Today I went to the sentencing hearing and press conference for CeCe McDonald. Despite the rather somber occasion, I was uplifted by the large number of community supporters who had shown up in solidarity. By now, many people know the story. CeCe McDonald is a young, black, transwoman who while walking with her friends, was attacked by a group of racist and transphobic White people. According to the Support CeCe Website:
Around 12:30 am, CeCe was walking to the grocery store with some friends, all of them young, African American, and either queer or allied. As they passed a local bar, the Schooner Tavern, a group of older, white people who were standing outside the bar’s side door began hurling racist and transphobic slurs at them, without provocation. They called CeCe and her friends ‘faggots,’ ‘niggers,’ and ‘chicks with dicks,’ and suggested that CeCe was ‘dressed as a woman’ in order to ‘rape’ Dean Schmitz, one of the attackers. When CeCe approached the group and told them that her crew would not tolerate hate speech, one of the women said, “I’ll take you bitches on,” and then smashed her glass into CeCe’s face. She punctured CeCe’s cheek all the way through, lacerating her salivary gland. A fight ensued, during which one of the attackers, Dean Schmitz, was fatally stabbed.
It was later learned that the deceased attacker even had a Swastika tatooed on his chest, had recently used meth and cocaine (a combination of drugs known to cause sudden violence), and had faced two dozen criminal cases (including numerous convictions for violent crimes). While these factors could not be introduced as evidence, they certainly should have gone into the prosecutor’s decision to charge CeCe in the first place. Despite much of the evidence that demonstrated that CeCe was not the aggressor, and was acting against a credible fascist threat to her safety, CeCe was charged with murder. After many months in custody, CeCe accepted a plea deal. Again from the Support CeCe website:
This afternoon, Chrishaun “CeCe” McDonald was sentenced to a 41 month prison sentence by Judge Daniel Moreno. Although McDonald initially faced two charges of second degree murder, earlier this month she accepted a plea agreement to a reduced charge of second degree manslaughter due to negligence. The sentencing proceedings included statements from community leaders, clergy, and McDonald’s family, testifying to McDonald’s loving character and expressing concern for her safety if she is sentenced to serve time in a men’s prison, given the high rates of physical and sexual violence against transgender women in men’s prisons. Around 80 Twin Cities residents arrived to show their support for McDonald, overflowing the courtroom where sentencing proceedings were held.
Additionally, CeCe could not get full credit for the 366 days she has served in custody, and only received a reduction of 275 days on her prison sentence. Reflecting the severe anti-trans bias present in the MN criminal justice system, it was reported that the “Sentencing Investigator” who recommends which prison CeCe will be located in, including whether it will be a male or female prison, continually referred to CeCe by male pronouns at the hearing. While Judge Daniel Moreno will write a letter in support of CeCe’s safety while in custody (as if prisons are safe…), he will not recommend that she be incarcerated in a female prison and is leaving that decision entirely in the hands of the Department of Corrections. Ironically, CeCe will be sent to the very same St. Cloud prison that once housed the deceased, Swastika-tatooed, Dean Schmitz.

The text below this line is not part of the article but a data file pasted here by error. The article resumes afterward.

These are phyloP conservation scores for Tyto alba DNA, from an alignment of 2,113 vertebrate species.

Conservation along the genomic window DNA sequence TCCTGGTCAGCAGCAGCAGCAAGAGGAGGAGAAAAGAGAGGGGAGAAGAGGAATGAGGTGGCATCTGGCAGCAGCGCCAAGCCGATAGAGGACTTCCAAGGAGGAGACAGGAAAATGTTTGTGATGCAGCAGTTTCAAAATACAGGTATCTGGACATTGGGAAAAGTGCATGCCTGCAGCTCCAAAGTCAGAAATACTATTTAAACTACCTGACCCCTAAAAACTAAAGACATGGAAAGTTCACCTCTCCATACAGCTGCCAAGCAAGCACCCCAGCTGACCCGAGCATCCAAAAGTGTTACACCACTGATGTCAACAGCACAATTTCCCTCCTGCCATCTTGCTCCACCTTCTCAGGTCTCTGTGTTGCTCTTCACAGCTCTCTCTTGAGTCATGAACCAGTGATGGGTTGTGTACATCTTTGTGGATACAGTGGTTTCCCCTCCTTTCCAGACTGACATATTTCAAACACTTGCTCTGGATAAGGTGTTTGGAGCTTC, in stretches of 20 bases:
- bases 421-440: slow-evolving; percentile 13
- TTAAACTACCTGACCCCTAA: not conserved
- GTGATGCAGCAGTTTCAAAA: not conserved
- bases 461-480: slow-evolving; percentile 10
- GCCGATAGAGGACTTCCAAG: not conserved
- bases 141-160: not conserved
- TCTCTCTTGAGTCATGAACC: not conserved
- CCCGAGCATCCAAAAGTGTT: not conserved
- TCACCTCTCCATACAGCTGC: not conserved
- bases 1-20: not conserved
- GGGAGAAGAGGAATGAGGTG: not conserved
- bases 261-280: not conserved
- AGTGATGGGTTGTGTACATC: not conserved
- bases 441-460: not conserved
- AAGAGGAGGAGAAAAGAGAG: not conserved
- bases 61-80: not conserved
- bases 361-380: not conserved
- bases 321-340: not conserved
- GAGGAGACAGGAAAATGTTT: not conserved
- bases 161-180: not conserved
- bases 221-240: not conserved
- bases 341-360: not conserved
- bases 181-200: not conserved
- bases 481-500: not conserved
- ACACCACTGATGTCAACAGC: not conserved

As I first reported, personally, the most encouraging part of the day was the large level of community support for CeCe and the struggles her story represents. As a testimony to the type of broad community solidarity for this case, Bobby Hull, one of the first people to successfully defend their home from foreclosure with “Occupy Our Homes MN” was in attendance. That’s solidarity in practice. As many have noted, this struggle is not over, and much of the work is rooted in solidarity and community-building, which was on display today at CeCe’s hearing.
Finally, as a bit of an aside, I would like to point out that CeCe’s case is but one example of the kind of violence that queer people face on a daily basis. One thing that this case demonstrates is that we need a movement to end this kind of egregious, systemic violence against queer people, and particularly against transgender people of color. A marriage amendment will not stop the violence. So, let’s keep working towards solidarity in practice and leave the empty political gestures to the politicians.
I'm a graduate of Carleton College, almost finished with law school, and a soon-to-be teacher. I like talking about race, culture, and radicalism.